The arrests began in the early hours of the 21st of May 1987. Within a span of a few hours, 16 men and women, most of whom were social workers, dramatists, Roman Catholic Church welfare workers and lawyers, were arrested by the Internal Security Department for being part of a ‘Marxist Conspiracy’. The government then said that the conspirators had links with Filipino leftists and proponents of ”liberation theology,” as well as with European Marxists and Sri Lankan separatists. The detainees were then accused of trying to use Roman Catholic, student and other groups to build a legal front as a cover for political sabotage.
The ‘threat’ was so real that in 1988, then Prime Minister designate Mr. Goh Chok Tong addressing a conference of the National Trade Union Conference and stressing that political stability was an essential ingredient for wage increases; pronounced that should the political conspiracy have succeeded, “you can kiss your wage increases for this year goodbye”.
But how real was the ‘threat’? For merely five weeks after the initial arrests, the Foreign Minister, Mr. S Rajaratnam complained that over 200 organisations from around the world had sent protest letters to the government indicating that they do not believe there is an internal Communist threat in Singapore.
A Statement from Lawyers Rights Watch Canada states that some of the ‘conspirators’ did not even know each other prior to the arrest. The only opposition Member of Parliament at that time, Mr. Chiam See Tong, called them “innocent young idealists.” And even the then Home Affairs Minister, Mr. Shanmugam Jayakumar who said that “critics abroad, if you want to understand the action, you must also understand Singapore’s unique circumstance and problems”, admitted that the detainees were mere novices.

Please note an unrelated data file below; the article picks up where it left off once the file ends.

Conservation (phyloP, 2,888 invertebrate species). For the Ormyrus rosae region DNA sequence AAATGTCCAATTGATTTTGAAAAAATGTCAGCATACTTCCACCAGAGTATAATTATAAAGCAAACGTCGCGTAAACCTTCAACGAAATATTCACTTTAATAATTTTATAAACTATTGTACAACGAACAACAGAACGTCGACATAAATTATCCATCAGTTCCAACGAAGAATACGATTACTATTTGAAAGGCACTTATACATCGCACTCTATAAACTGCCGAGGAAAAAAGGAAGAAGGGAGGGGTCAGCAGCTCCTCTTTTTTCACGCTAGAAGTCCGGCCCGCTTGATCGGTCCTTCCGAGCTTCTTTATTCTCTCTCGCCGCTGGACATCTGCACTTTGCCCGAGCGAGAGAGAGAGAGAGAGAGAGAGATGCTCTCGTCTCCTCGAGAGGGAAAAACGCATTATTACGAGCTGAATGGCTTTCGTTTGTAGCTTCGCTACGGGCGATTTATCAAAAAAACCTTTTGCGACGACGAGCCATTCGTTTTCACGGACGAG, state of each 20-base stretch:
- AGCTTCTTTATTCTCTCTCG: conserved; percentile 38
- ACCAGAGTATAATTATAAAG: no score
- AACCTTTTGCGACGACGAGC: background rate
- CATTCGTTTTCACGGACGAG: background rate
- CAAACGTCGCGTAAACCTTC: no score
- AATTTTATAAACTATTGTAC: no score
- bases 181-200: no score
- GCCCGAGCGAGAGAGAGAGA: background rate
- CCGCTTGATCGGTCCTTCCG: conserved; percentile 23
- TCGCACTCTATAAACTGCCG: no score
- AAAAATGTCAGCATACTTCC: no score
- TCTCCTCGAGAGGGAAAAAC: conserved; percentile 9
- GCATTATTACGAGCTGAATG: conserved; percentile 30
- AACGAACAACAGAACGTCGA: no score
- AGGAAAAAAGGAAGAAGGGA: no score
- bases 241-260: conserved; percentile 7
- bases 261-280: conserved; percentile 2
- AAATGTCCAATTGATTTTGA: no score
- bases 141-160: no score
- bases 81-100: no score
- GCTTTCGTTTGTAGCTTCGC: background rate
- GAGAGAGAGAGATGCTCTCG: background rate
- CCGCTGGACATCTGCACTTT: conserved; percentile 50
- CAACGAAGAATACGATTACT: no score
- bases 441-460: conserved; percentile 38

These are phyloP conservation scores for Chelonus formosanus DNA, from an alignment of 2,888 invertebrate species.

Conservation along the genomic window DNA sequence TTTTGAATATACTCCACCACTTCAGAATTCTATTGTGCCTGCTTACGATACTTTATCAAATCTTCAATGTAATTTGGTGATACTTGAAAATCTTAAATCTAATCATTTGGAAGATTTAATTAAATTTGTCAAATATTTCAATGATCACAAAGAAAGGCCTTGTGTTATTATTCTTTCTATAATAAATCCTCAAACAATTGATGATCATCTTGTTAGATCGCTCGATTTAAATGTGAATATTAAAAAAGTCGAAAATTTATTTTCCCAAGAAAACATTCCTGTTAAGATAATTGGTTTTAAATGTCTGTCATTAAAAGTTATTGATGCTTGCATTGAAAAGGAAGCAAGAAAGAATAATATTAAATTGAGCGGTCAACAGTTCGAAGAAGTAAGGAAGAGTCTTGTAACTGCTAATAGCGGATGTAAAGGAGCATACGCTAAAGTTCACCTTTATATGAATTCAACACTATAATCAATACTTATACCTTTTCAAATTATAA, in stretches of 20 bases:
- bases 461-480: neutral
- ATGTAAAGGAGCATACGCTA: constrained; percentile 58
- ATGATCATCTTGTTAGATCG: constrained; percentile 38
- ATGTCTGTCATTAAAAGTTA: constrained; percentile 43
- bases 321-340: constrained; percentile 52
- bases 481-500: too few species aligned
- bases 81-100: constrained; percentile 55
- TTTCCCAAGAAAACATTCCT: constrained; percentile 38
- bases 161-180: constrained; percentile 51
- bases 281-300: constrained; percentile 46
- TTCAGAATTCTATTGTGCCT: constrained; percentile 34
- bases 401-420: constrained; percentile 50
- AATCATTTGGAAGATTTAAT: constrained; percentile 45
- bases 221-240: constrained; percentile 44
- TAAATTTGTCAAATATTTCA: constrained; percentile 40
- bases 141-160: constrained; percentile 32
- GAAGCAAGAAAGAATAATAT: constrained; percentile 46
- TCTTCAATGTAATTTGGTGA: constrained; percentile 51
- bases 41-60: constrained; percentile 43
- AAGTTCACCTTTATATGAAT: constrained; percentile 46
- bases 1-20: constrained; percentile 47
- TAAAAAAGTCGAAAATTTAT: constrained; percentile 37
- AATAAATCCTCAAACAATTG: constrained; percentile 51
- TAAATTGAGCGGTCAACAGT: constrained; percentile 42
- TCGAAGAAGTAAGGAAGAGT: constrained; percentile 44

If the ‘conspirators’ were mere novices, what was the real reason for the arrest and subsequent detention without trial for these ‘Marxists’?
The International Commission of Jurists, who continually called the then Singapore government “to prove this alleged ‘conspiracy’ in open court, and give those detained a fair trial”, deduced in an investigative report that the real motive for the arrests and subsequent detention without trial of the ‘conspirators’ is to quash internal opposition and criticism of the Singapore government, not to protect the security and welfare of Singapore society against a Marxist conspiracy.
Whatever the real reason, the arrests and detention without trial of the ‘Marxist Conspirators’ repressed an entire generation of young Singaporeans from involvement in any activity that could be termed “political”.
“Repression, Sir is a habit that grows. I am told it is like making love-it is always easier the second time! The first time there may be pangs of conscience, a sense of guilt. But once embarked on this course with constant repetition you get more and more brazen in the attack. All you have to do is to dissolve organizations and societies and banish and detain the key political workers in these societies. Then miraculously everything is tranquil on the surface. Then an intimidated press and the government-controlled radio together can regularly sing your praises, and slowly and steadily the people are made to forget the evil things that have already been done, or if these things are referred to again they’re conveniently distorted and distorted with impunity, because there will be no opposition to contradict.”
(Mr. Lee Kuan Yew as an opposition PAP member speaking to David Marshall, Singapore Legislative Assembly, Debates, 4 October, 1956)